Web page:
With less than 30 days until the electric MoonPie drops down the side of the RSA-Banktrust Building, Councilman Fred Richardson, who created the idea for the event, is not happy the fireworks contract has not been before the City Council.

Richardson made his concerns heard during the Dec. 3 council meeting, but members of the administration and the group tasked with coordinating the event, Events Mobile, said there is nothing to worry about.

“I met with Mayor Sandy Stimpson last week and he told me he would make sure there was money for the fireworks,” Richardson said. “It seems to me that he has reversed that decision and left town without telling me.”

Stimpson is in Hamburg, Germany to attend the Aviation Forum 2013, give a keynote speech and tour the Airbus plant. He is scheduled to return to Mobile Dec. 5.

Though Stimpson is out of the country, Chief of Staff Colby Cooper and City attorney Ricardo Woods spoke for the mayor.

“There may have been a misunderstanding with (Richardson’s) conversation with the mayor. He told Events Mobile that the city would contribute $7,500 toward the fireworks and they would make up the rest of the money,” Woods said. “We are going to have fireworks.”

Cooper said people with Events Mobile have no issue with making up the cost of the fireworks, which total $18,500. The city has contributed $107,500 to the group this fiscal year. New Events Mobile board president Carol Hunter said the group is still looking for the $11,000 to make the fireworks happen, but is confident it will.

Since the mayor’s office is contributing only $7,500, the issue does not have to come before the council.

Richardson was still not happy with the arrangement.

“The city should be paying for the fireworks,” he said. “We give $315,000 to the LPGA and I don’t know one person in District 1 that goes to it. The citizens don’t enjoy it, and it doesn’t fill up the hotels like the MoonPie.

“If the countdown starts on New Year’s Eve — 10, 9, 8, 7, 6, 5, 4, 3, 2, 1 — and then nothing but a whimper … no fireworks, then we will be embarrassed.”

Cooper and Woods assured Richardson there would be fireworks lighting the sky on Jan. 1, 2014.

This marks the second week in a row Richardson has publicly expressed displeasure with events surrounding the MoonPie event. Last week he took issue with Lagniappe’s attempts to accurately account for the way last year’s drop was funded, a question first asked a year ago. Richardson claimed a political cartoon about the MoonPie and stories about the Mobile Police Department’s Police Explorers trips were prompted by ethnic bias rather than valid attempts to inform the public as to how tax money was being spent.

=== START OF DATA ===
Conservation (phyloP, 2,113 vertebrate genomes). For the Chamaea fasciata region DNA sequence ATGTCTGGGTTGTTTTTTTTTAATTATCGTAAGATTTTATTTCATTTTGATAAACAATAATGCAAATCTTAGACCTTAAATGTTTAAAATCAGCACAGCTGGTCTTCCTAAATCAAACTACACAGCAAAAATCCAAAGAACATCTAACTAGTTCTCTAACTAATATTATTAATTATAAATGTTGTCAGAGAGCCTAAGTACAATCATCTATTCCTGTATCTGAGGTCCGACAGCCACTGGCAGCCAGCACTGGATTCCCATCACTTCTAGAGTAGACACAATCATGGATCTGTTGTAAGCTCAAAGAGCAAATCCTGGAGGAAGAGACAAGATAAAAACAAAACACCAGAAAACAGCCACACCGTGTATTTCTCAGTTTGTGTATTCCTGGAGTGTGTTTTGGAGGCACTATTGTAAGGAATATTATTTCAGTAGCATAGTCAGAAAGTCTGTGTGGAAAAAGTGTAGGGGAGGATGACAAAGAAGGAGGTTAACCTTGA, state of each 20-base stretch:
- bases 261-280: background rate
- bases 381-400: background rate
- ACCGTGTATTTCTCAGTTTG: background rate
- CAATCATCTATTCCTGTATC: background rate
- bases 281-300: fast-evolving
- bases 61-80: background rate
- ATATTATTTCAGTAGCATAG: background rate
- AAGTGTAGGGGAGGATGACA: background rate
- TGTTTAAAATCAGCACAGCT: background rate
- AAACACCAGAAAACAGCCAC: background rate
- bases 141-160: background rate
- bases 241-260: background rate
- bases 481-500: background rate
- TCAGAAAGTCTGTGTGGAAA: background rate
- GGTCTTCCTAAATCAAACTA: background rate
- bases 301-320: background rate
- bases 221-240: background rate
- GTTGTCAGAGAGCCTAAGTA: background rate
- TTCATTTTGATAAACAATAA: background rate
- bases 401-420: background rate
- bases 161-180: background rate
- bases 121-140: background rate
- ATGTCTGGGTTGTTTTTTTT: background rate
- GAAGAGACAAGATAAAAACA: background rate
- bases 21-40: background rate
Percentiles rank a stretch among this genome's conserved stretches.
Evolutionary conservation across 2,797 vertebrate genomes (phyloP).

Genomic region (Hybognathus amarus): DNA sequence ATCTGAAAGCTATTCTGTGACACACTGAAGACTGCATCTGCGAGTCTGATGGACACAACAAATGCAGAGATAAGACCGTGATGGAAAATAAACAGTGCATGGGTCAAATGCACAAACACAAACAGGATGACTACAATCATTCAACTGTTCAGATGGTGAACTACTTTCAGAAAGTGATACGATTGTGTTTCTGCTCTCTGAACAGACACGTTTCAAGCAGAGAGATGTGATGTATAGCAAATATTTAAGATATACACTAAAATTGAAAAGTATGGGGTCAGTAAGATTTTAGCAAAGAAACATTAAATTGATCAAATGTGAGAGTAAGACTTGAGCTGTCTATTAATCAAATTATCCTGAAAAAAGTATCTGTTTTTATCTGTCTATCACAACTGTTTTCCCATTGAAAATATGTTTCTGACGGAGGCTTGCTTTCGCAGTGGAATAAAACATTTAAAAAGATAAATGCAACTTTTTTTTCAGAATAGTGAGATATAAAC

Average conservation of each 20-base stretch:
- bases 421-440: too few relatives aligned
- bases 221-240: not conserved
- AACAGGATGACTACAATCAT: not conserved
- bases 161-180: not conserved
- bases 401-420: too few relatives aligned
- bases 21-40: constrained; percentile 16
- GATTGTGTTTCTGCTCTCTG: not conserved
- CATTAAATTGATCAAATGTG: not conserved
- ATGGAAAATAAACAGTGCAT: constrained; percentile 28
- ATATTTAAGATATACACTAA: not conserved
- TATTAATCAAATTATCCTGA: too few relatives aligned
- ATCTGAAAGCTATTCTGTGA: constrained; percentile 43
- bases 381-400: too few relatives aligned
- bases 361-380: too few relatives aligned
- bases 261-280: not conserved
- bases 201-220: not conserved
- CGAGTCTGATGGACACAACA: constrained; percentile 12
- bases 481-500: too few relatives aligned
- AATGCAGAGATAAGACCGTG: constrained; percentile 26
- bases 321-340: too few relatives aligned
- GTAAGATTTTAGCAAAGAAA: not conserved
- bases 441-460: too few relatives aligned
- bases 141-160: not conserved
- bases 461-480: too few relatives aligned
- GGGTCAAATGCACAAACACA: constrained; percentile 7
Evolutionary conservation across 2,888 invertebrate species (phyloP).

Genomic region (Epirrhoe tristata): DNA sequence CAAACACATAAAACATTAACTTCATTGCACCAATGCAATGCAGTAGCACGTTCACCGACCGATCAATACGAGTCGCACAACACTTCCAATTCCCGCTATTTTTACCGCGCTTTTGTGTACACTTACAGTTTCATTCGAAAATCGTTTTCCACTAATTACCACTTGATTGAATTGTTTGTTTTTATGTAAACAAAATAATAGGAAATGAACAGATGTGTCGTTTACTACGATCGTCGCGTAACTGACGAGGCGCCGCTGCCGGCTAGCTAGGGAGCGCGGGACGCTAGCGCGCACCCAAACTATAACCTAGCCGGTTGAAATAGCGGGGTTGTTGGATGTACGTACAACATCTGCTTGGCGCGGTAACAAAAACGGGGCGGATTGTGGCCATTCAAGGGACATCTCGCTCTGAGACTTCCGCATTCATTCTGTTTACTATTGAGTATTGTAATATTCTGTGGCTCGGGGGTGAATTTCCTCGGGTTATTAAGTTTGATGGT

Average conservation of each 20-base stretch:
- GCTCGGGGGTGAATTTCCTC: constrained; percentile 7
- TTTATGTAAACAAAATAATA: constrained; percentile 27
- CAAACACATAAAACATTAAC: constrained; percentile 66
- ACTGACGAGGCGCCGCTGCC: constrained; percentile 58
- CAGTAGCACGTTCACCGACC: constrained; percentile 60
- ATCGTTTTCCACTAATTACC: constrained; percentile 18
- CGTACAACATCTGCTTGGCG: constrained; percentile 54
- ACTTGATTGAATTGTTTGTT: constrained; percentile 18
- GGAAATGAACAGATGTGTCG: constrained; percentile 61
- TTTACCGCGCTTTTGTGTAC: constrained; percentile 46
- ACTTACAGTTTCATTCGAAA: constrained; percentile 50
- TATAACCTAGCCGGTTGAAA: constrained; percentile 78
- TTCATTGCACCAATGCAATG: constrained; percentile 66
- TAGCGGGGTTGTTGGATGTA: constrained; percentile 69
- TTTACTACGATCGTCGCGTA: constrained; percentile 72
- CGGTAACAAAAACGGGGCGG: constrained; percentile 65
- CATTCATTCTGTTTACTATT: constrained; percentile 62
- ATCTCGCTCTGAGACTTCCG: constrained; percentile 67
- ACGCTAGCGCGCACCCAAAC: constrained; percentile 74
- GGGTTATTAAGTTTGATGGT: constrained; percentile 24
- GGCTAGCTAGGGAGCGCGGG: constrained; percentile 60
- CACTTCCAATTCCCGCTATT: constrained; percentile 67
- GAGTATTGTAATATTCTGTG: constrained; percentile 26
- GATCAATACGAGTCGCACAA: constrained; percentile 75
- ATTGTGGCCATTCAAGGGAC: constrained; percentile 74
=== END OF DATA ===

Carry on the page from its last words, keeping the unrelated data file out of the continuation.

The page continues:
Looking into last year’s event it was not clear where all public funding for the drop originated. In fact, Richardson has offered different amounts that he voted for to be spent on the event. The confusion may stem from the way Events Mobile and last year’s MoonPie drop were originally funded.

Hunter explained the numbers from the previous year’s event this week.

The City Council agreed to transfer the $72,345 to Events Mobile on Oct. 30, 2012, at its inception.

On that day, Barbara Drummond, former president of Events Mobile and former city spokeswoman, explained from where the money came.

“In the past six year or more years, Neighborhood and Community Services, which comes under Administrative Services and Community Affairs umbrella have secured minor amounts from various sponsors — some cash and others through sale of promotional merchandising (i.e.: a percentage of Chattanooga Bakery signature items sale and fees) to enhance city-sponsored events,” Drummond said on Oct. 30, 2012.

At that time Events Mobile was given a performance contract with the city and the $72,345 was transferred from so-called “500 accounts” previously used for community events. That money included $62,607.62 for “Kids’ Days activities, etc.” and $9,737.80 for administrative services.

That was the only money Drummond said would go to Events Mobile from the city.

However, on Oct. 2, the council voted to give $100,000 to the group through the Strategic Plan Fund Budget for 2012-2013. The strategic plan also funds things like college football bowl games, sporting events, police vehicles, homeless coalition and the Mobile Education Foundation, and the $100,000 appeared among a litany of expenditures approved by the council.

The City Council had not yet approved the formation of Events Mobile when the Strategic Plan Fund Budget was approved. That was done 28 days later on Oct. 30, 2012.

But even after its approval, members of Mayor Sam Jones’ administration repeatedly said only $72,345 was given to Events Mobile by the city for last year’s event.

However, according to Hunter, the group’s total revenue of roughly $176,000 came from the following:

The city – $100,000

Austal – $25,000

Mobile County Marketing Fund- $25,000

SMG – $5,000

Chattanooga Bakery – $5,000

International Shipholding – $5,000

Cooper Restaurants – $5,000

Mobile Auto PAC – $1,000

Vendors – $4,800

Last year’s event cost $207,151, she said, so the difference of roughly $31,000 was made up from the original $72,345, bringing the total spent from city money to around $131,000, not including fireworks or the cost of police.

This year Events Mobile was given $107,500 from the city and $25,000 from the Mobile County Marketing Fund, which comes from lodging tax. They are also hoping for support from previous sponsors.

Country singer Gretchen Wilson already announced on her website that she would be headlining the festivities. Hunter said there will be an opener and other local acts to perform Dec. 31. 

 

 

 

Edited at 4:13 p.m. to remove statement that there will be a press conference Dec. 4 at 2 p.m. That statement was incorrectly made by Richardson during the council meeting, but organizers say there is no conference.